Between an epic grand prix, a small-but-potent dose of politicking, and a few noteworthy statements, the past seven days in the Formula 1 world have not disappointed.
Time to Kill the Veto?: A story I don’t think got anywhere near the attention it deserved, the implications of this report could be huge.
Getting Ferrari to give up their primus inter pares status has never worked in the past, but if F1 wants to develop as a sport in the bests interests of everybody, it’s absolutely necessary they do so.
That said, it’s a very dangerous game to play. Ferrari would need an excellent reason to give up their competitive advantage, which although outdated, has been allowed to persist because it is undeniable that they are the most valuable team to the sport. Is a more level playing field worth risking a civil war? That remains to be seen…
Cyril Blabs Again: A man who seemingly can’t help himself, Cyril Abiteboul was once again at it last week, pronouncing the Renault engine’s supposed with Mercedes and Ferrari under race conditions.
Unsurprisingly, the proclamation was roundly met with derision, and it’s hard to see how Abiteboul making such a statement helps a company that has consistently struggled since the switch to V6 turbos in 2014.
Maybe he thought he could get away with it knowing any disparity in engine power is masked by the nature of Monaco, but he can be assured that come Canada, he’ll definitely hear about it if they fall short of expectations.
A shakeup at Ferrari?: Sebastian Vettel may have scored Ferrari’s best result of the season, but unsurprisingly it’s done little to lift spirits around the team. Between Saturday’s screwup and the still inherent lack of pace to Mercedes, the voices of disdain have only grown louder, and now, it seems the Scuderia itself has decided to make changes.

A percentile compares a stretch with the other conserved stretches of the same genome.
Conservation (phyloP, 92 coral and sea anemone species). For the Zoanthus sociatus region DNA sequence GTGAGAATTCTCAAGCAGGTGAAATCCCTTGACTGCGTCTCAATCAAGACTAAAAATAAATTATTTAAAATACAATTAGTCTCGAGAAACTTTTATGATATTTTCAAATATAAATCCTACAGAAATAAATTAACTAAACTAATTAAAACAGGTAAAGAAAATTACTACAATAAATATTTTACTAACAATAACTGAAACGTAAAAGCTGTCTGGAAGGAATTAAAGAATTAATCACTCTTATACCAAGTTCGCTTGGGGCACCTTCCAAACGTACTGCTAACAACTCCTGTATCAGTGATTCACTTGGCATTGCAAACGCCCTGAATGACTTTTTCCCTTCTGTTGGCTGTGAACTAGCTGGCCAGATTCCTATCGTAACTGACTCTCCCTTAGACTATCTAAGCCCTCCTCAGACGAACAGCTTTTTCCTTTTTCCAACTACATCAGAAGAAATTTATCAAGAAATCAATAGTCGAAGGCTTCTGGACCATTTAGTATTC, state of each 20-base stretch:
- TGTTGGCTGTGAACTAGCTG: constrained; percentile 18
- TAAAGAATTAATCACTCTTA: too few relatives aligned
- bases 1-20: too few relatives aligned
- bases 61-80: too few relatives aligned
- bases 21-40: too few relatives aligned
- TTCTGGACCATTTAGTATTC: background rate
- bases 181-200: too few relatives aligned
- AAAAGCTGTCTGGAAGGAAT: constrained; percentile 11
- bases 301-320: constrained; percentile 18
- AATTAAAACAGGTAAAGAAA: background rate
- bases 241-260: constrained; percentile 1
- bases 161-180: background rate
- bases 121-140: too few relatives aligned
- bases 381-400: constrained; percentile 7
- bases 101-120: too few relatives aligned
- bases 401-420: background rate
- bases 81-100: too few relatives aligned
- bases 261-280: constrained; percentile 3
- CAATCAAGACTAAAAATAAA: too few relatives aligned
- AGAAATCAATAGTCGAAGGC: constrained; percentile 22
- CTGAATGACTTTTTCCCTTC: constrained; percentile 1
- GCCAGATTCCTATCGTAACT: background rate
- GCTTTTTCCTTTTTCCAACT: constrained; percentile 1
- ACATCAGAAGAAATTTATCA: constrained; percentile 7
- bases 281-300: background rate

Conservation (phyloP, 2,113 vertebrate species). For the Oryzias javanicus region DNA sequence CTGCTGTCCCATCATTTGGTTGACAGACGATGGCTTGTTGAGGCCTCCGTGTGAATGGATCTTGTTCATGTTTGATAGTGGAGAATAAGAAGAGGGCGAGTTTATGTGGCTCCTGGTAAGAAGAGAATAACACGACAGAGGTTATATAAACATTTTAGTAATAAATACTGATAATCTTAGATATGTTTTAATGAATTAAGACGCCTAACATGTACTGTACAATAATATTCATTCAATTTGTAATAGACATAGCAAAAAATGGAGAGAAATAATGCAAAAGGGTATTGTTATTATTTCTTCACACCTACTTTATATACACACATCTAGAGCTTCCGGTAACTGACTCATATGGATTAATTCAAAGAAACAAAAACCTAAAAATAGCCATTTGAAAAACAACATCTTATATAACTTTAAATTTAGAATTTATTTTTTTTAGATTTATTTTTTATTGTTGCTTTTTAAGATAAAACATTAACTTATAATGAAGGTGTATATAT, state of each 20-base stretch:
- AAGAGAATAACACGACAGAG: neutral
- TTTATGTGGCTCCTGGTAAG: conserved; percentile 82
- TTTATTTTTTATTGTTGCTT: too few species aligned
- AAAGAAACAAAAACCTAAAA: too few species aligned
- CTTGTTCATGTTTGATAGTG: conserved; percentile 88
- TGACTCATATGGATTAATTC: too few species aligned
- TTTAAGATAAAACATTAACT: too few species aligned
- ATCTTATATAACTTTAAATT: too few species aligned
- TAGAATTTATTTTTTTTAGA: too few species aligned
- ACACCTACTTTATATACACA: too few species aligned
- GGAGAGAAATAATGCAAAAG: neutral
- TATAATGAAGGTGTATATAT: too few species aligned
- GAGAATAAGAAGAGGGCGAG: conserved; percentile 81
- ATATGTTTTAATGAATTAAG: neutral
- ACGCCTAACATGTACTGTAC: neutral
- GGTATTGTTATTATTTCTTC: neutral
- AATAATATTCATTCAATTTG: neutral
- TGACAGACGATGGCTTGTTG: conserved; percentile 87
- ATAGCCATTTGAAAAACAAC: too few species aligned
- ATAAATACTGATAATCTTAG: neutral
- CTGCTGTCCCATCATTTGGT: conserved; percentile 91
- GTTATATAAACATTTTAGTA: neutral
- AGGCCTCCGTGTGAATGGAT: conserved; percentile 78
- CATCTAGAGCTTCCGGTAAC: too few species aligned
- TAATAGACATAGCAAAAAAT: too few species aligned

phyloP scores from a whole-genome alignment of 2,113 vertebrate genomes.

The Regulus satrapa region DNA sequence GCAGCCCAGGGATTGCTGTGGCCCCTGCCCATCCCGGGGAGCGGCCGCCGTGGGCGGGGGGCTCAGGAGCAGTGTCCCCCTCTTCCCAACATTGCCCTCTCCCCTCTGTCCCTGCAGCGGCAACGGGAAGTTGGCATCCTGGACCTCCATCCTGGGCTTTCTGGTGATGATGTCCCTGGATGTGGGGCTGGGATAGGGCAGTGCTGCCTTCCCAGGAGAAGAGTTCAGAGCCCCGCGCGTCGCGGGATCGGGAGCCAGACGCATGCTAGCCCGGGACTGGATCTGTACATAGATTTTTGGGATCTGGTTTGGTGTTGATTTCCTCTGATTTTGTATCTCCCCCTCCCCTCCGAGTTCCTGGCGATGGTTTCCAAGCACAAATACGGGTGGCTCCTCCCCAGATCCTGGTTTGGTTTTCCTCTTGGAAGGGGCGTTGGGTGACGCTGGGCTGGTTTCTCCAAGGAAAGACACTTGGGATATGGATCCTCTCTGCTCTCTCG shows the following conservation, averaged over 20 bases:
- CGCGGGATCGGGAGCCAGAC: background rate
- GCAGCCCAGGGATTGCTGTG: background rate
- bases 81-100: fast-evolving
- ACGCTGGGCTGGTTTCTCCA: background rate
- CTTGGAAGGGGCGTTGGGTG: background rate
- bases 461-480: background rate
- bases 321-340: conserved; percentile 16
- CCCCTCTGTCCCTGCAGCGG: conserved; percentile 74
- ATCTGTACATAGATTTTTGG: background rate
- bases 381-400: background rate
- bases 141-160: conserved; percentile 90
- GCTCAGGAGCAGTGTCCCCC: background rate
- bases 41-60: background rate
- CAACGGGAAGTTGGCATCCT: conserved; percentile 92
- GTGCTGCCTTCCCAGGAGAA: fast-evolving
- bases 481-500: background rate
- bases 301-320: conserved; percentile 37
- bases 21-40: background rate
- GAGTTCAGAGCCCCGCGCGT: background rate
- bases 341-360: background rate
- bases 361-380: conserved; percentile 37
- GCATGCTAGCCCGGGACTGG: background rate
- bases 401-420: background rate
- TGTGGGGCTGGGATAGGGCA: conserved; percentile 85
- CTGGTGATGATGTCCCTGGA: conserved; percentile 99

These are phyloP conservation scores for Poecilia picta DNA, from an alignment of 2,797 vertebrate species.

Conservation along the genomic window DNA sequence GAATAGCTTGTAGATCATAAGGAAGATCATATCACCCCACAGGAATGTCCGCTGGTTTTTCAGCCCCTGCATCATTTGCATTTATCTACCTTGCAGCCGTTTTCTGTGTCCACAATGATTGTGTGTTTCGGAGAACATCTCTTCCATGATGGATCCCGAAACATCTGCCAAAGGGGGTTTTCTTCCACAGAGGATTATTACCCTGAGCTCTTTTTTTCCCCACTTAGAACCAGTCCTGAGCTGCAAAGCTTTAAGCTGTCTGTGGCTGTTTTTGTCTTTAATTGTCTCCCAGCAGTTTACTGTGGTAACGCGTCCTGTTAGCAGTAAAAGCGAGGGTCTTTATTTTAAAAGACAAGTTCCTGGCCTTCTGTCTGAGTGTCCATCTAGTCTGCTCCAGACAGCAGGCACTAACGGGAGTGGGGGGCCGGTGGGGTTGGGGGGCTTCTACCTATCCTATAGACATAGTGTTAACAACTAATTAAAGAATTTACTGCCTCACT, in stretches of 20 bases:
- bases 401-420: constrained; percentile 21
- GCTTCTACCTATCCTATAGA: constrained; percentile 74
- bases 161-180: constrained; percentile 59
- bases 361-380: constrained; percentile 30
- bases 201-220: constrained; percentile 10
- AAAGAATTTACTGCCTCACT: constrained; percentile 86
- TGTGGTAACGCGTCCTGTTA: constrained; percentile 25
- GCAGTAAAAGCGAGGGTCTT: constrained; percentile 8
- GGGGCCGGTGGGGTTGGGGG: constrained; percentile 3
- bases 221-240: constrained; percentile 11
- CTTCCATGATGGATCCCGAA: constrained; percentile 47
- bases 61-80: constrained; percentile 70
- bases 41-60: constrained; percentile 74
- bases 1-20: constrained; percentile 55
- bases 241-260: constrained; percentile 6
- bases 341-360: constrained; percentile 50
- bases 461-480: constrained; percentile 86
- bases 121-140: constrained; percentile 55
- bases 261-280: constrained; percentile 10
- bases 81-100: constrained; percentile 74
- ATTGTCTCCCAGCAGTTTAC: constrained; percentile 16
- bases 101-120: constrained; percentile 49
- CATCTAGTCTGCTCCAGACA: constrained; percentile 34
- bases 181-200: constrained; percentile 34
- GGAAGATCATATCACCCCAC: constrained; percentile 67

Whether the removal of performance engineers Alessandro Cinelli and Giacomo Tortora from their posts (aero; chassis and tyres respectively) will actually change anything remains to be seen, but odds are it will have no effect on this year’s championship.
The Silver Arrows are too far gone, and if team principal Mattia Binotto is saying “The problem is not just to identify the problems, but to find a solution,” it tells me they don’t really know where to start in order to catch up. For the sake of the season, I hope I’m wrong.
Hamilton Only “Average” in 2019: If you had to pick a single quote to sum-up Lewis Hamilton, well… you could hardly do better than this comment from Monaco on Sunday. Now with four wins in the first six races the five-time world champion described his performances so far in 2019 as “generally quite average”, which, considering it’s equal to his career-best start in 2014, is quite the statement.
The way I see it, either Hamilton doesn’t know what “average” means, or this is the most ominous thing that could happen to the rest of the grid short of Pastor Maldonado coming back – for their sake, I hope it’s the former.
Farewell to Niki: Fresh off the back of a wave of tributes in Monaco, unfortunately the time has come for the F1 world to say its final goodbyes to Niki Lauda. As attested by both the permanent star on Mercedes’ car, and the throngs of mourners paying their respects today at St Stephen’s Cathedral in Vienna, the three-time world champion holds a special place in the hearts of this sport, and its hundreds of millions of fans. RIP.